With the white balance set to 3200K, with raw potential in reserve, the only thing I really needed to consider beside composition and focus was getting the exposure right as the light level changed. One surprising attribute of the SL cameras is how precisely the exposure and color on the EVF track the color and levels of my computer screen back in the studio. With other cameras I consistently get back home to find that most of my images are about a half stop (or more) darker than they appear in those camera finders when shooting on darker locations.
My target is always the exposure on the main actor's face. If I get that right I think everything will usually fall right into place. I think most theatrical photographers live in fear of blowing out highlights and each of us has some sort of method or process in place to prevent that. Since we're trying to catch constantly changing expressions bracketing isn't as useful as it might otherwise be. A really well calibrated viewfinder goes a long way toward helping you see just how close you are getting to the edge of highlight burnout. While histograms can, I guess, be useful, it only takes a few bright white props in a frame to peg the histogram and encourage one to wildly underexpose. Blinking highlights are good if you have them. As are zebras that you can set to 100%. In the absence of those measurement tools a well calibrated screen is your best ally.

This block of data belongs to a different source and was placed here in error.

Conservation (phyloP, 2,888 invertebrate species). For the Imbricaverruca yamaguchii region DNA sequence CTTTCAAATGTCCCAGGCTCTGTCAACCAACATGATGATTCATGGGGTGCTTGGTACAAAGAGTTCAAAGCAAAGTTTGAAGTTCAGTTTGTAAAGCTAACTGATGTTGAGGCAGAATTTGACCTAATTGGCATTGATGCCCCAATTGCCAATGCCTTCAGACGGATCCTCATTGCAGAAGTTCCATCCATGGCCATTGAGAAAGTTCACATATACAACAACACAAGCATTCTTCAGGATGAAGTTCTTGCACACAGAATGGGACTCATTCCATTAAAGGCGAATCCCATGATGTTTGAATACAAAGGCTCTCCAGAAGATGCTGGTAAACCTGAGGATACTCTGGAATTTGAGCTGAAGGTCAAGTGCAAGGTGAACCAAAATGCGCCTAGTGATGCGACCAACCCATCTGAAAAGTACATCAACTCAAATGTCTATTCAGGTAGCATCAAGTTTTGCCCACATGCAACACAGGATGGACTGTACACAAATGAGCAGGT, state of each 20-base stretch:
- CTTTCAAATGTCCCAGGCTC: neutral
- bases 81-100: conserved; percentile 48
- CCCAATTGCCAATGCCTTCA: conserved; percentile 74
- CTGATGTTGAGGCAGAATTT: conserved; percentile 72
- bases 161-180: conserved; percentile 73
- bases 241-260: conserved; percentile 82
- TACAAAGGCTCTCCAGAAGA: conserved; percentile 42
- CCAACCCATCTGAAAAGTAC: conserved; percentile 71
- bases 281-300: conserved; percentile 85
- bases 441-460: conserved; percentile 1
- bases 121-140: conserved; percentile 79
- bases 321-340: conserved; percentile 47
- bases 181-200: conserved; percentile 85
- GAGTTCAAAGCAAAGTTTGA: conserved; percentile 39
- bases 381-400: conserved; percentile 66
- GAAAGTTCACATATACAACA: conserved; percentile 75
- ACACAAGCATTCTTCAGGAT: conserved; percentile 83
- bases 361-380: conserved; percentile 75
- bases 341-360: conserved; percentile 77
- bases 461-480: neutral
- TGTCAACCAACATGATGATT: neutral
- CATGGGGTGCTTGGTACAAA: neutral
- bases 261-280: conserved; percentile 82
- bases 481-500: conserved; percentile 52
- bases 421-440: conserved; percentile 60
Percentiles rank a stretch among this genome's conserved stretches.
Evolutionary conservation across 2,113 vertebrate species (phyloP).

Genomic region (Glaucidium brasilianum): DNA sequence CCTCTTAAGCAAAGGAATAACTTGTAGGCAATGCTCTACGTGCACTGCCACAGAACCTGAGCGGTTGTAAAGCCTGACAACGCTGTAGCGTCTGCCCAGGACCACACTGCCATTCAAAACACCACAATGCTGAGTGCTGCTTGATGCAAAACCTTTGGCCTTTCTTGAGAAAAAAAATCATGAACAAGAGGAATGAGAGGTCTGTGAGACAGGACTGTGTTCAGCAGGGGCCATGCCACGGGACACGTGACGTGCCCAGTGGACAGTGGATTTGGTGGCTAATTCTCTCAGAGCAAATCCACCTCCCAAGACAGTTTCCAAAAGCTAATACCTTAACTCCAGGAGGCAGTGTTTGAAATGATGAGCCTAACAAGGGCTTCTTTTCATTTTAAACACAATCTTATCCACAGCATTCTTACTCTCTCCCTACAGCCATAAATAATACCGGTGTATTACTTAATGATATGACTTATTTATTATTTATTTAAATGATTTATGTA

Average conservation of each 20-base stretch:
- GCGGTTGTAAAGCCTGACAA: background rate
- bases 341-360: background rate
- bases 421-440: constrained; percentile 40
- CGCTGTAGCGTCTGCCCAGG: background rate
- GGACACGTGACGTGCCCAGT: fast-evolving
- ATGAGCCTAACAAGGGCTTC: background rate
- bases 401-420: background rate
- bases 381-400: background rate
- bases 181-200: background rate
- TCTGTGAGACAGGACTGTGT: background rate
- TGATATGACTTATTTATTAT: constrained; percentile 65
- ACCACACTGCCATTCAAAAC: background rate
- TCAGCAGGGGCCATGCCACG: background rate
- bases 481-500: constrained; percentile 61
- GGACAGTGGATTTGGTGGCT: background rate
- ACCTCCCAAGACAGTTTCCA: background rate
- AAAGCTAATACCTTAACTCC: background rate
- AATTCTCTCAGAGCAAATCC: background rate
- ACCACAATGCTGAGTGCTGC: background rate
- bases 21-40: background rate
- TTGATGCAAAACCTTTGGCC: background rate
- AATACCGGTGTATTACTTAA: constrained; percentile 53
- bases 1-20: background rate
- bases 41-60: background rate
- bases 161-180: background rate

The EVF tech of the SL cameras is the older LCD stuff. The newer cameras, like the SL2 and SL2-S have the latest LED EVFs and it was tempting to bring along the SL2 but I was set on using the older cameras because 24 megapixels (raw or Jpeg) is the sweet spot for quality, speed, storage and...quality... for adventures on which you'll be shooting a lot of frames in a short amount of time. Also, the sensor in the SL, while not perfect for raising shadows in post, has bigger pixels and I think it handles lower light and higher ISO settings better than the newer camera. It's probably a moot point if you are just shooting Jpegs and are downsampling the SL2 in camera at the time of photographing to the 24 megapixel size. But you can't create smaller raw files so....